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  •   Iraqi Leader Vulnerable but Still in Control

    By Walter Pincus
    Washington Post Staff Writer
    Friday, December 5 1997; Page A45

    President Saddam Hussein's control over Iraq remains strong but an attack on his son last December "underscores the constant possibility of a sudden and violent change of regime in Iraq," according to a CIA report sent to Congress last June and released yesterday by the Senate intelligence committee.

    Although the Baghdad regime has blamed Iranian agents for the attempted assassination of the Iraqi leader's son, Uday, which left him unable to walk, the agency said "a regime insider may have been involved in the operation" which also showed that Saddam Hussein's security services, "while still pervasive and powerful are not invulnerable."

    Overall, CIA analysts said the Iraqi leader faced continued threats from a steady exodus of high-level defectors and "widespread frustration and resentment from within his own family and inner circle." One group claiming credit for the assassination attempt against Uday said it acted in retaliation for the execution of a former general in the Iraqi ruler's inner circle who came from Saddam Hussein's Tikriti clan.

    "The incident demonstrates that the regime's existence depends on the ability of its security services to fend off the host of disaffected Iraqis," the report said.

    Nonetheless, "Iraqi elites are held in line by their fear of the security services and uncertainty over what might happen to them if Saddam were overthrown," according to unclassified answers to a series of questions on Iraq posed by the committee following CIA Director George J. Tenet's testimony last February on current and projected national security threats to the United States.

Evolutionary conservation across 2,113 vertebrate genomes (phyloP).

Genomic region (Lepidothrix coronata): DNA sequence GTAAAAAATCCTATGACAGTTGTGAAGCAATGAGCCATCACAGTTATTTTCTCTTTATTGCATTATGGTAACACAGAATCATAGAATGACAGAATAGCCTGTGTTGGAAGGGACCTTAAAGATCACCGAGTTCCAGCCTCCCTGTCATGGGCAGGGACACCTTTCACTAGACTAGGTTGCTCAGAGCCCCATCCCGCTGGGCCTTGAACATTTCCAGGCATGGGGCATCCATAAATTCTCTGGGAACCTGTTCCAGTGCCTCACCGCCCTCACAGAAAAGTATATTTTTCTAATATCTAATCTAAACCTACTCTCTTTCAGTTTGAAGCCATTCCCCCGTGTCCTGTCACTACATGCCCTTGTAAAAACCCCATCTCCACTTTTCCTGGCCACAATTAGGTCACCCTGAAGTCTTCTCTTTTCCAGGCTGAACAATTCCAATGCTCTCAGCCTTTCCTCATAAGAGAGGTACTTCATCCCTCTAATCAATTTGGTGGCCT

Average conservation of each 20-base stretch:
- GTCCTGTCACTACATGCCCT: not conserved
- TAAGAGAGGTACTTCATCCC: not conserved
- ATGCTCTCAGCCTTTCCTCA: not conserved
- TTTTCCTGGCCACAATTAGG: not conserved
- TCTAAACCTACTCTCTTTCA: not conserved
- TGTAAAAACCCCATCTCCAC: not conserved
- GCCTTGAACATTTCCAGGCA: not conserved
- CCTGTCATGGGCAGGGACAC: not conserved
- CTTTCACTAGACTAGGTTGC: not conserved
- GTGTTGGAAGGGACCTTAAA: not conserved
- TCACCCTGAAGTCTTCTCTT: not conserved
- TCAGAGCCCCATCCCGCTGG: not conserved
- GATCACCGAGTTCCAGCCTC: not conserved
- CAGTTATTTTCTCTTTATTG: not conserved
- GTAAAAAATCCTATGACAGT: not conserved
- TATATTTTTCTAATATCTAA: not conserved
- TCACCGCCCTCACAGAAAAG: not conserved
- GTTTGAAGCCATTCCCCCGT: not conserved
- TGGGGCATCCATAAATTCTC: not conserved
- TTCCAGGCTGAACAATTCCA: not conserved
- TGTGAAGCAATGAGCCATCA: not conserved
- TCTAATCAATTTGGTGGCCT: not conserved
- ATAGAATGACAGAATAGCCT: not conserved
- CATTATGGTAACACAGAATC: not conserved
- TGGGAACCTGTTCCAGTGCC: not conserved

The report was prepared before the current confrontation between Iraq and the United Nations over access for U.N. arms inspectors to sites suspected of forming part of Saddam Hussein's program to build weapons of mass destruction.

    If Saddam Hussein were overthrown or assassinated, CIA analysts wrote, his successor "most likely . . . would be Arab Sunni military leaders who probably would share some of Saddam's policies and outlook." And although these new leaders "would favor a militarily strong Iraq," CIA analysts "believe there would be powerful incentives for a successor regime to moderate Iraq's behavior so that it could rejoin the international community in good standing."

    The fall of Saddam Hussein "could lead to a period of anarchy in Iraq," according to the CIA, but would not necessarily cause the country to disintegrate, as some commentators have suggested. Most groups opposing Saddam Hussein, such as the Kurds in the north and Shiite Muslims in the south, "share a sense of Iraqi nationhood and would recognize the economic and security benefits of a united Iraq," according to the CIA analysts.

    Saddam Hussein's incursion into Kurdish territory in northern Iraq last year has led to increased trade and "modestly increased" Baghdad's influence in the area. The two Kurdish groups that continue to maintain militias there have not ended their rivalry and thus their opposition to Saddam Hussein, at one time supported by the CIA, has been "inhibited," according to agency analysts.

    In the south, the Iraqi leadership has rotated army forces in response to hit-and-run attack by a few thousand Shia guerrillas who "have maintained a low-level insurgency against the regime," the report said.

    Saddam Hussein's army is half the size it was when it invaded Kuwait in 1990 and its capabilities have continued to diminish "marginally" over the past four years "due to the effects of the arms embargo and economic sanctions."

    © Copyright 1997 The Washington Post Company

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